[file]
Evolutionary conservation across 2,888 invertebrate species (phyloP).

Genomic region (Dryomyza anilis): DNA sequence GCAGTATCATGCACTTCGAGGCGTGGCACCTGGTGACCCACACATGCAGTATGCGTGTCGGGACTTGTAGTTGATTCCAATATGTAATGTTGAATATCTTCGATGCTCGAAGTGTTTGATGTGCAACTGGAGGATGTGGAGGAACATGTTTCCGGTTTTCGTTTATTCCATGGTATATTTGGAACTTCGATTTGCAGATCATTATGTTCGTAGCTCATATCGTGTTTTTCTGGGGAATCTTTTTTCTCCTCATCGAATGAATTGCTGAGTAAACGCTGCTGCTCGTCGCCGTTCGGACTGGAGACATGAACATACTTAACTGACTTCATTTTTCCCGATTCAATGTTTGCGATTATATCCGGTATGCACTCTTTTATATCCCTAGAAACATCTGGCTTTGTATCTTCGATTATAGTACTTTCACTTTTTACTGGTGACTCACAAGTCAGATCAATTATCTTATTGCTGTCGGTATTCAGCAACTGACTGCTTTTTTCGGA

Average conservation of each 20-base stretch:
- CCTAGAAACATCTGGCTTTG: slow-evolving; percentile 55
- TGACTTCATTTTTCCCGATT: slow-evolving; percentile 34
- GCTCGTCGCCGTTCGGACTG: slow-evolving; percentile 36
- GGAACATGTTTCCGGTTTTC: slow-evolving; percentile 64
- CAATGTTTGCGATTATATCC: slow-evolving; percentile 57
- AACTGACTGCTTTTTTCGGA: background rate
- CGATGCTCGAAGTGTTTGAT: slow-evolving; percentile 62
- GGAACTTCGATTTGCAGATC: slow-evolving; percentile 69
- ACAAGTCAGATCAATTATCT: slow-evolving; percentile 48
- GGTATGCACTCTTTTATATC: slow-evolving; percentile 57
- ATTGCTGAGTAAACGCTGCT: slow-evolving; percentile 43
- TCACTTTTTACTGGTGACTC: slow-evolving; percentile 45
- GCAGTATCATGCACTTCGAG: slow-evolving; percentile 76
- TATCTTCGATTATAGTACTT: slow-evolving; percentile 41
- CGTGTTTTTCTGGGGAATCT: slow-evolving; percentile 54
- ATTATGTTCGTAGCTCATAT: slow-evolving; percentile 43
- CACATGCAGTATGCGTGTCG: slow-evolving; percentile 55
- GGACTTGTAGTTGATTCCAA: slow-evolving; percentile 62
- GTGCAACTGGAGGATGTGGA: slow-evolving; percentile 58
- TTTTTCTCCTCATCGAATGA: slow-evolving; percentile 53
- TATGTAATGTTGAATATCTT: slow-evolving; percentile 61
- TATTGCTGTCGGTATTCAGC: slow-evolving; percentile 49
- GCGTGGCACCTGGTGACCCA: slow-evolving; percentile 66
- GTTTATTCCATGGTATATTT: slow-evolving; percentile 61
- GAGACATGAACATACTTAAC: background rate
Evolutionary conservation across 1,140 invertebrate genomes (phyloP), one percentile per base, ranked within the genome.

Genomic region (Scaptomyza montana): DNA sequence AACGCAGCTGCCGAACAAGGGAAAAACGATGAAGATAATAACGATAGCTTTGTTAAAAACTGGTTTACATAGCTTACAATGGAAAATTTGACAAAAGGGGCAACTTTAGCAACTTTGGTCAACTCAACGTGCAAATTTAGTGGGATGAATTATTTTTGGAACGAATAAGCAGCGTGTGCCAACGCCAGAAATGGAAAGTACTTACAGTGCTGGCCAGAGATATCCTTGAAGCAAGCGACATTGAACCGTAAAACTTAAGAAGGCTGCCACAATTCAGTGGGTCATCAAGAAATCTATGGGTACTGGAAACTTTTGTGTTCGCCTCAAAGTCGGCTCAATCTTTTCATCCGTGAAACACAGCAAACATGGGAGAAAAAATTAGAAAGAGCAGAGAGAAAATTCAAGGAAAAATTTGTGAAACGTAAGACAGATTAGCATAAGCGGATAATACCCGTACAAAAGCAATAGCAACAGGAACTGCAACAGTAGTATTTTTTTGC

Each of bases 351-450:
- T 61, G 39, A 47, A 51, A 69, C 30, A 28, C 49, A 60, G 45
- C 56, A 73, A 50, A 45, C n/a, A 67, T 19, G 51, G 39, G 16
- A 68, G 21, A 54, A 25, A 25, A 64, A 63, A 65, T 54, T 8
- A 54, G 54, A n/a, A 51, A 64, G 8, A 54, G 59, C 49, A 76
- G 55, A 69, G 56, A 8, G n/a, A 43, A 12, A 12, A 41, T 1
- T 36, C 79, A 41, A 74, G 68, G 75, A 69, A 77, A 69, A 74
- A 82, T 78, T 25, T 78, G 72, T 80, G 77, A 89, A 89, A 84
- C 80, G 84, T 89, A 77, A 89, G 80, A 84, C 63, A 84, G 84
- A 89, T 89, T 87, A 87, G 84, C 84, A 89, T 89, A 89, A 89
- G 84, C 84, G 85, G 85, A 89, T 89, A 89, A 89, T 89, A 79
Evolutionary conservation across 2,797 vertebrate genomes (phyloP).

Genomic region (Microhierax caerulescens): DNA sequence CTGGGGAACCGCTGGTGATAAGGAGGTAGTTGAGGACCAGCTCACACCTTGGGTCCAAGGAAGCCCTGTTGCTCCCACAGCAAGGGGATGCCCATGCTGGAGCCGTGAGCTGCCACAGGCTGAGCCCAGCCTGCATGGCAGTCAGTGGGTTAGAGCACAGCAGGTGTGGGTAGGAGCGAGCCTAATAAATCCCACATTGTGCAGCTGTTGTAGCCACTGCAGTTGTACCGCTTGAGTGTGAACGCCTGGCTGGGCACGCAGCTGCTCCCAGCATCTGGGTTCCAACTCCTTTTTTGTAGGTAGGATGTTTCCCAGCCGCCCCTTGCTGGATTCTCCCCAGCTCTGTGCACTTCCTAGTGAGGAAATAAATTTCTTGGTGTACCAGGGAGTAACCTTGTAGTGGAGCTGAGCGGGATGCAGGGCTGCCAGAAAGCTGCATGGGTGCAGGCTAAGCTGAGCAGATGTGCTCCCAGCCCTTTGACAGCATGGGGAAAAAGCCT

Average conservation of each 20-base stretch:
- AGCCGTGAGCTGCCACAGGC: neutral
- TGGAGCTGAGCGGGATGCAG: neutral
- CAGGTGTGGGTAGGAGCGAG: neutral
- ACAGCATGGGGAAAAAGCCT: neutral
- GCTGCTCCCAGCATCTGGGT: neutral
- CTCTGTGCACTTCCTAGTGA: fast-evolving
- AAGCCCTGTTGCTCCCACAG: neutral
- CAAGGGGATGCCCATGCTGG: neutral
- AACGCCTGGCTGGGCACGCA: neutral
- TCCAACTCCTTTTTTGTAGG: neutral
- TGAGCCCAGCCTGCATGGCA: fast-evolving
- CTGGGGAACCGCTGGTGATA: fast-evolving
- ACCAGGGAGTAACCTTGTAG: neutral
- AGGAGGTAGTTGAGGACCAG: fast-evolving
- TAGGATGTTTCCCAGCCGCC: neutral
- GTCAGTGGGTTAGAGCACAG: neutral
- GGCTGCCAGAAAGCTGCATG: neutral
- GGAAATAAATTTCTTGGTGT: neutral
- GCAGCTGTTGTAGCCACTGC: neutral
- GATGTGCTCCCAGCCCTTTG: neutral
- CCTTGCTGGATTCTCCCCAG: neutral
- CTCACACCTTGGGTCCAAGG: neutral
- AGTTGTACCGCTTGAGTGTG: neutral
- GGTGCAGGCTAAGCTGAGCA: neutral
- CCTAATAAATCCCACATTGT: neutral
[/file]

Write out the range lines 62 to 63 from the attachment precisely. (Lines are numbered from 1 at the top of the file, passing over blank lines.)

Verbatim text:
- GGAAATAAATTTCTTGGTGT: neutral
- GCAGCTGTTGTAGCCACTGC: neutral